And “all of it” includes accepting a demonstrably false narrative upon which the entire “restoration” is built.
As I said earlier, I don’t envy the position Mormons are in. MRM’s Aaron Shafovaloff puts it well:
“Mormons are in a tough spot today, wanting simultaneously to affirm their traditional and scriptural teachings on the Great Apostasy (replete with harsh, sweeping moral indictments), yet generalizing these ‘apostate’ Christians as having good intentions and the light of Christ.” (“The Great Apostasy”)
To do that, Latter-day Saints must throw the authoritative teachings of their church’s leadership under the bus as Dr. Combs has done.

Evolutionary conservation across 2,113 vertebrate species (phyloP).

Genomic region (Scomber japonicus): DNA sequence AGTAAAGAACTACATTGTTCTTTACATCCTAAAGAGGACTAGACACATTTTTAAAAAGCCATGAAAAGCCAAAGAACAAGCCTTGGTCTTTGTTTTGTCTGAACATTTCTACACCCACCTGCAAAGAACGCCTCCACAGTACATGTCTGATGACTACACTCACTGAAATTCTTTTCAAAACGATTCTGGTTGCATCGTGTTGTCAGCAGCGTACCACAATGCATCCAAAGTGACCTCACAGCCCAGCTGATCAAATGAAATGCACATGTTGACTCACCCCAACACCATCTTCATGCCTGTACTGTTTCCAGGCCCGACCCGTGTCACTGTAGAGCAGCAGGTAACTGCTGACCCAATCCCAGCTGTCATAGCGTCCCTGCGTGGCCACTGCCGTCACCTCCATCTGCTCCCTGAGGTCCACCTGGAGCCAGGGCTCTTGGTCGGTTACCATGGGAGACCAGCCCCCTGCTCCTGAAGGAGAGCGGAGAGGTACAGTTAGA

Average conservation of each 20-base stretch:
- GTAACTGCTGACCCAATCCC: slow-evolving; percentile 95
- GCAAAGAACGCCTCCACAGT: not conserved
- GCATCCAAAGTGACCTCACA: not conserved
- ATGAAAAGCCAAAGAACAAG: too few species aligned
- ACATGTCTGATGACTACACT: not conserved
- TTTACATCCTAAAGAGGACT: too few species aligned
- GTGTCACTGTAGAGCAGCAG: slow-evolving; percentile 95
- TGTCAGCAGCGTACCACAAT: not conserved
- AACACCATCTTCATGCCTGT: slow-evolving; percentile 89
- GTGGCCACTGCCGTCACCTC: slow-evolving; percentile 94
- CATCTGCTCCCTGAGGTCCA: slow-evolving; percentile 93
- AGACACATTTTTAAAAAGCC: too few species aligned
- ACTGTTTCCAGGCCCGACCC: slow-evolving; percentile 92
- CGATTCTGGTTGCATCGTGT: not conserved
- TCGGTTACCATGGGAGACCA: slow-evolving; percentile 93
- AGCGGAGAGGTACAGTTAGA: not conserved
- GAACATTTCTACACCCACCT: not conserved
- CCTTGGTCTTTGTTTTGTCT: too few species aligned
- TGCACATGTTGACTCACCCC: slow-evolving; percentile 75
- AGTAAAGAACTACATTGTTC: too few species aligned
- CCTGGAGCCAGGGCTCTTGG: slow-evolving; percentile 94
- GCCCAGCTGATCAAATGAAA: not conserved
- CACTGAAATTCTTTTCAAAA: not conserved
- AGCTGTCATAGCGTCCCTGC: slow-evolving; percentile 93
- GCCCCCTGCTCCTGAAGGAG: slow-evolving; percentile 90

It’s not always comfortable or popular to defend the truth, but unlike the false, faith-promoting teachings of LDS leaders, the truth is defensible.
God Himself is Truth; He is the One who reveals “deep and hidden things, [who] knows what is in the darkness, and the light dwells with Him” (John 14:6; Daniel 2:22). God will never provide a “completely false narrative” and call it true. The fact that LDS leaders do so is a red flag that should not be ignored.
To see Sharon’s other news articles, click here.